When we first got assigned this project, I was immediately stressed out! I rarely go home because it is such a long distance, but I decided this project would make for a good excuse to travel the distance and plus I would get to meet up with old friends and make new ones. I texted my mom and told her we had to host a dinner for my friends for a class project. She was ecstatic; she lives for opportunities to host my friends (and listen to all the gossip). I invited friends who lived nearby and went to the University of Cincinnati and Northern Kentucky University and told them each to bring a friend they had made in college. The table would consist of seven college students, which doesn’t necessarily sound diverse, but after having mature conversations it turned out to be.
Sarah, Lacey, Lauren, and Meredith all grew up with me and were who I considered my best friends. Before we left for college my friends and I were all fairly similar: white, middle class, Republican. We all grew up in the same area: Fort Thomas, Kentucky (a suburb of Cincinnati), and attended the top rated achieving public high school, Highlands High School. Our parents all supported us in everything we did; they came to our sporting events, volunteered at school, and supported us financially. As we went off to college we all grew somewhat distant of each other and came back home with completely different perspectives on all sorts of things.
Mia, a friend of Sarah’s who attended the University of Cincinnati, had grown up in a small town outside of Columbus, Ohio. She was very Christian and had ambitious goals of becoming a missionary. She brought such diversity to the table by sharing her experiences of when she traveled to Haiti and Ecuador to help educate young kids in third world countries. I personally had never really believed in missionary work and had a viewpoint similar to Ivan Illich in his essay we read in class “To Hell with Good Intentions.” I had never sought out stories of missionaries to change my mind, but hearing her story did change my perspective. It was truly incredible to see pictures of her in these places and inspiring to know that one person can make such a big impact where it is really needed.
Brooke, a friend of Lauren’s who attended Northern Kentucky University, was very shy! She grew up in Florence, Kentucky with not a lot of money, divorced parents, and four other siblings. She was surprised at how nice the dining room table was set and all the effort that was put into this dinner because growing up, she did not eat around a table with her family. It was always fending for yourself at her household. With having so many siblings and divorced parents, she talked about it being hard to find time to spend with her parents.
I knew for this project to be successful, the conversation needed to be more than surface level drama. With Trump just being elected President, I asked everyone how they felt about it. Just by this one question I learned a lot about everyone at the table and the things they believed in and stood for. Sarah, who used to have mostly Republican views, had suddenly very Democratic views. Lacey, who used to not stand for LGBT rights, had become surprisingly accepting. Lauren was very fond of Trump because of the way he prioritized jobs as she was looking further into her future. Meredith was kind of lost in the whole conversation as she does not like to affiliate with any sort of politics. Mia spoke very strongly on behalf of Hilary Clinton because of the opportunistic ideas she had about spreading democracy and helping third world countries. And Brooke had always had a very Democratic stance on things since her family was on public assistance while she was growing up and her view on government was very thankful for the opportunities it provided her family. It was crazy to see how everyone’s viewpoints were changing as we moved off on our own and did not just follow what our parents told us. Lacey even mentioned that she went to college and felt like she had been living in full ignorance inside the “Fort Thomas Bubble” and it wasn’t until she experienced everyday life on her own that she was able to learn what she believed in.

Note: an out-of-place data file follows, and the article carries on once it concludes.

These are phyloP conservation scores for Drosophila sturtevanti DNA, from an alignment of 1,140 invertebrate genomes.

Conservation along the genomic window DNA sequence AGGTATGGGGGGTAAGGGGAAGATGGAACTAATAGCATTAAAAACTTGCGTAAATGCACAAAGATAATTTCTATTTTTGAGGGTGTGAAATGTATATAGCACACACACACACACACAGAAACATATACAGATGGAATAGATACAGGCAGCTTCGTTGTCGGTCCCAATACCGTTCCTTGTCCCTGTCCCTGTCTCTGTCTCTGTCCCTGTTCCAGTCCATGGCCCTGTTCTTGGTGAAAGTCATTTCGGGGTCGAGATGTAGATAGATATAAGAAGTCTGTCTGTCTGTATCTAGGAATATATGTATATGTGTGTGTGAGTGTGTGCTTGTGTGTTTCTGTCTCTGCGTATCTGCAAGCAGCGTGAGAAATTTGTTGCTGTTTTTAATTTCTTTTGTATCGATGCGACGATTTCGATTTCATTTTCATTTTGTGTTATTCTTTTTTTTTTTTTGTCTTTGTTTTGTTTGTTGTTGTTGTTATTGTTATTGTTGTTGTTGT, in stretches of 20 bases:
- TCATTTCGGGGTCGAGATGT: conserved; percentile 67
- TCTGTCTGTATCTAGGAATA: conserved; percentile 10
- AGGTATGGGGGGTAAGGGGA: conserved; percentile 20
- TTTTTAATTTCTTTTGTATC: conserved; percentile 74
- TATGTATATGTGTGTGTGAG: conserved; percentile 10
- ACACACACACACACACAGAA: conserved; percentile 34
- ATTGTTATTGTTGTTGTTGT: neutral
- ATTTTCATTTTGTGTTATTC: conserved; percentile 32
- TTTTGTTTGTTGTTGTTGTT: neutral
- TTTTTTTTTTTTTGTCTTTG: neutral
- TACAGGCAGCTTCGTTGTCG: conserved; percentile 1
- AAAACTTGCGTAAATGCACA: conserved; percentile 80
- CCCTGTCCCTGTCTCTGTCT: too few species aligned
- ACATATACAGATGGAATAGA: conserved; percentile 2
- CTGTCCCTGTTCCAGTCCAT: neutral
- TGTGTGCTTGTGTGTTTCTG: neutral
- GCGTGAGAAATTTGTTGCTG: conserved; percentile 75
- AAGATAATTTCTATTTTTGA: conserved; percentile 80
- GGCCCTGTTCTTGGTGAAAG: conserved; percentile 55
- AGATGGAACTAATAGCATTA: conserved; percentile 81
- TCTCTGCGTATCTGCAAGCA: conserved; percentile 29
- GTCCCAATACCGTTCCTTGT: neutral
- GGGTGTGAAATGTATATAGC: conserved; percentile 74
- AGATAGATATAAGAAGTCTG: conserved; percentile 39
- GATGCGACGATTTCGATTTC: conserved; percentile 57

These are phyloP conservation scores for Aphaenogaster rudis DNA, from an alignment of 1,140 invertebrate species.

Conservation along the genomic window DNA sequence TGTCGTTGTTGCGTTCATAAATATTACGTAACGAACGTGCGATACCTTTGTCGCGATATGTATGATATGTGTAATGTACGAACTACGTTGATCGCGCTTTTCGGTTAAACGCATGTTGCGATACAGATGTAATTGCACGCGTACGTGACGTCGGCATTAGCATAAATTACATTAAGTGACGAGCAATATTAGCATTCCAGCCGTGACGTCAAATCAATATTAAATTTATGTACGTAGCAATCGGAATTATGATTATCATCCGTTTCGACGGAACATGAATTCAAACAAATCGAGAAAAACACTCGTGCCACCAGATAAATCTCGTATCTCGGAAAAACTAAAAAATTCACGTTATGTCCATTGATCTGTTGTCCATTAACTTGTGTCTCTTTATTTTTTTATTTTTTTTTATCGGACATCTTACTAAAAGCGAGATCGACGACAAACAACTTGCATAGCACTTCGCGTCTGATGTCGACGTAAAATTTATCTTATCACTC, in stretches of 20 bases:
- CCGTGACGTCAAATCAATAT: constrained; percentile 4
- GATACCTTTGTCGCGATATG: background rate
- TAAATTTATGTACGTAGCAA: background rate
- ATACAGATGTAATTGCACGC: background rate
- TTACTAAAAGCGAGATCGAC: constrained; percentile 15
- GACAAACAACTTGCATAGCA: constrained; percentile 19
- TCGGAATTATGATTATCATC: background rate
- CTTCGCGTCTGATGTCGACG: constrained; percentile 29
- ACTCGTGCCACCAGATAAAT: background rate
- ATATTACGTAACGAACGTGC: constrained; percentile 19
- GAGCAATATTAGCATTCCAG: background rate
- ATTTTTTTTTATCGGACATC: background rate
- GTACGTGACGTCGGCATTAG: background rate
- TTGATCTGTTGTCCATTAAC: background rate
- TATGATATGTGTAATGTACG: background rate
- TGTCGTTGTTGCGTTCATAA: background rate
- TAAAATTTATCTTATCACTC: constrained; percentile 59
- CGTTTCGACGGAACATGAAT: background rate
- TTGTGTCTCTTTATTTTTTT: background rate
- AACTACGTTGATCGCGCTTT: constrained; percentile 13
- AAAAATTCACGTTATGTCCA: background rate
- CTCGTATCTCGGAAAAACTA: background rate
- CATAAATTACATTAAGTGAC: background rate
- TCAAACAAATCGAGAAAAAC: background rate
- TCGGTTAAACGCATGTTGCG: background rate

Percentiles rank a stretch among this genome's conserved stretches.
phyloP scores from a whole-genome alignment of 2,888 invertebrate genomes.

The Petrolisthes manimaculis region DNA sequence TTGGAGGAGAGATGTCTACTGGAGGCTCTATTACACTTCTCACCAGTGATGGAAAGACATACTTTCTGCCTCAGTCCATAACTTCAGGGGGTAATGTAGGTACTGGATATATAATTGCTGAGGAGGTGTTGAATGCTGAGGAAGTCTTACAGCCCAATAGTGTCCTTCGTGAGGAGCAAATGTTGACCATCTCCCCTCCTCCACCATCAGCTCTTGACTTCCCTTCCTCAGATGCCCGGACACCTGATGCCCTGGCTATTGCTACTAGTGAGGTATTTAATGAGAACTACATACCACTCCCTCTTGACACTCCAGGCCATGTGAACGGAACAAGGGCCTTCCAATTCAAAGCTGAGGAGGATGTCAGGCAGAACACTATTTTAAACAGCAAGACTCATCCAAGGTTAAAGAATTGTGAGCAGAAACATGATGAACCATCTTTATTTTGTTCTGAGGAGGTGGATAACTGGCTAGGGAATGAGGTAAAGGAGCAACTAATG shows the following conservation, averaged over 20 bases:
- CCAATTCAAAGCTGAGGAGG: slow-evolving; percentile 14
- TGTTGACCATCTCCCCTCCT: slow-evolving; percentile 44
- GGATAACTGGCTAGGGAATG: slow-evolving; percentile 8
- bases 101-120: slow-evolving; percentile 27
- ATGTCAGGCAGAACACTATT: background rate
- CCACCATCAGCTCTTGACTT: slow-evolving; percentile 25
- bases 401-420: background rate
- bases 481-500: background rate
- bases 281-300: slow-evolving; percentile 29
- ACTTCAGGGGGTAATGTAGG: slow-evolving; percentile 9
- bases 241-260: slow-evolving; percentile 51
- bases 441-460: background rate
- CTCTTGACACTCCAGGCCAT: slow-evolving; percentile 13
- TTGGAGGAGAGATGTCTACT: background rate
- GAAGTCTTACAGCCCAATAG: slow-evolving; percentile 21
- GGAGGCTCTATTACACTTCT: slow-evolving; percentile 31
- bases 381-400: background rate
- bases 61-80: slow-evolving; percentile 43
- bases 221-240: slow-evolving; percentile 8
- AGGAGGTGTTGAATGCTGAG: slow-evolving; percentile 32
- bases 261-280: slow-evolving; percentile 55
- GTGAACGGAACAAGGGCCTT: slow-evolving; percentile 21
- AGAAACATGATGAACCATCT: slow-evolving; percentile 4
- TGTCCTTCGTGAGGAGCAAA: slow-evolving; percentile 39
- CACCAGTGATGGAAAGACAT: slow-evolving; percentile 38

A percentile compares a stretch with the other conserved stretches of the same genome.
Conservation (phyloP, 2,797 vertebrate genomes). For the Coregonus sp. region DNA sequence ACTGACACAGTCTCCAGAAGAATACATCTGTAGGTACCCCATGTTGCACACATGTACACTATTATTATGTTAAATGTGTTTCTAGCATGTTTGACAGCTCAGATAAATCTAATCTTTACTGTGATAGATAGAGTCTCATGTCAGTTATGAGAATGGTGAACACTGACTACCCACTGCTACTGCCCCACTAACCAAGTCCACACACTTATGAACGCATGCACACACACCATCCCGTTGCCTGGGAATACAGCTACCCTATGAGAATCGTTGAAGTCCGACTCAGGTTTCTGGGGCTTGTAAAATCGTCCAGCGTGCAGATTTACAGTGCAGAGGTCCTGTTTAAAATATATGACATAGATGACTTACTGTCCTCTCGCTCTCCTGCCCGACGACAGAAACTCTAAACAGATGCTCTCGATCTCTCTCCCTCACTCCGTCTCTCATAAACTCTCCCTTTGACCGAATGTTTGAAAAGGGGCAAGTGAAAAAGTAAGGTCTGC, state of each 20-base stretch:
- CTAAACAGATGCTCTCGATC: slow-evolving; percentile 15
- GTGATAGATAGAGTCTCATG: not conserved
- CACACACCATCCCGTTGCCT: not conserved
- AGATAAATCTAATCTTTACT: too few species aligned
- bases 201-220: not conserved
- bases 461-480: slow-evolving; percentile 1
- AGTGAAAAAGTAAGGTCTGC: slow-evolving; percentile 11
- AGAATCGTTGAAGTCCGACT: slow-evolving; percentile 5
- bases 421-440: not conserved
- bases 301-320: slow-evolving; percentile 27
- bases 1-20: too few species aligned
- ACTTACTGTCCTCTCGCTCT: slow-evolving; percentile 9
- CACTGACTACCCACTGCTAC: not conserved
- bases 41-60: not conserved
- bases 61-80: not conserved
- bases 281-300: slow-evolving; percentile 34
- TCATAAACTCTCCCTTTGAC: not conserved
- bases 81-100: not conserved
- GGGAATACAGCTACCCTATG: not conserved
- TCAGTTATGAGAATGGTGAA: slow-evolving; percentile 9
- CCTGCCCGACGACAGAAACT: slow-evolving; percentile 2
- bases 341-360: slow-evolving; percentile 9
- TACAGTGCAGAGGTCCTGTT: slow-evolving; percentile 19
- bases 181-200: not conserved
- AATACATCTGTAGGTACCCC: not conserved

When I asked the question “beyond voting, paying taxes, and following laws, what does citizenship mean to you?” everyone had something to say, but the one that stuck out the most was Mia’s when she said “citizenship means that you are a part of something bigger than yourself. Its knowing that you are doing your duty to do what’s best for your country and in return, hopefully, the government will do the same for us.” I thought this was the strongest answer because a lot of what we learned in Honors 251 can be tied into this definition. In order for us to be productive citizens we have a duty to share our knowledge throughout government. In order to make changes to things we do not like, we have the responsibility to make it better and speak up for what we believe in. Really, being a productive citizen, we can begin to answer the three main problems this class brings to fruition: How do we live better together? How do we solve problems? How can people have more say over their lives? This class has been so helpful in making me realize that it is up to me to make a difference.
It’s fascinating to me to see all of us growing up. I’m really glad I got to meet new people in the process, too. They brought a whole different perspective to the dining room table and talked about things the rest of us had never been exposed to. They will be people that I definitely see myself hanging out with again when I come home. It was also refreshing to hear stories that were encouraging. What I thought would be a miserable project was actually one of my best memories with my friends.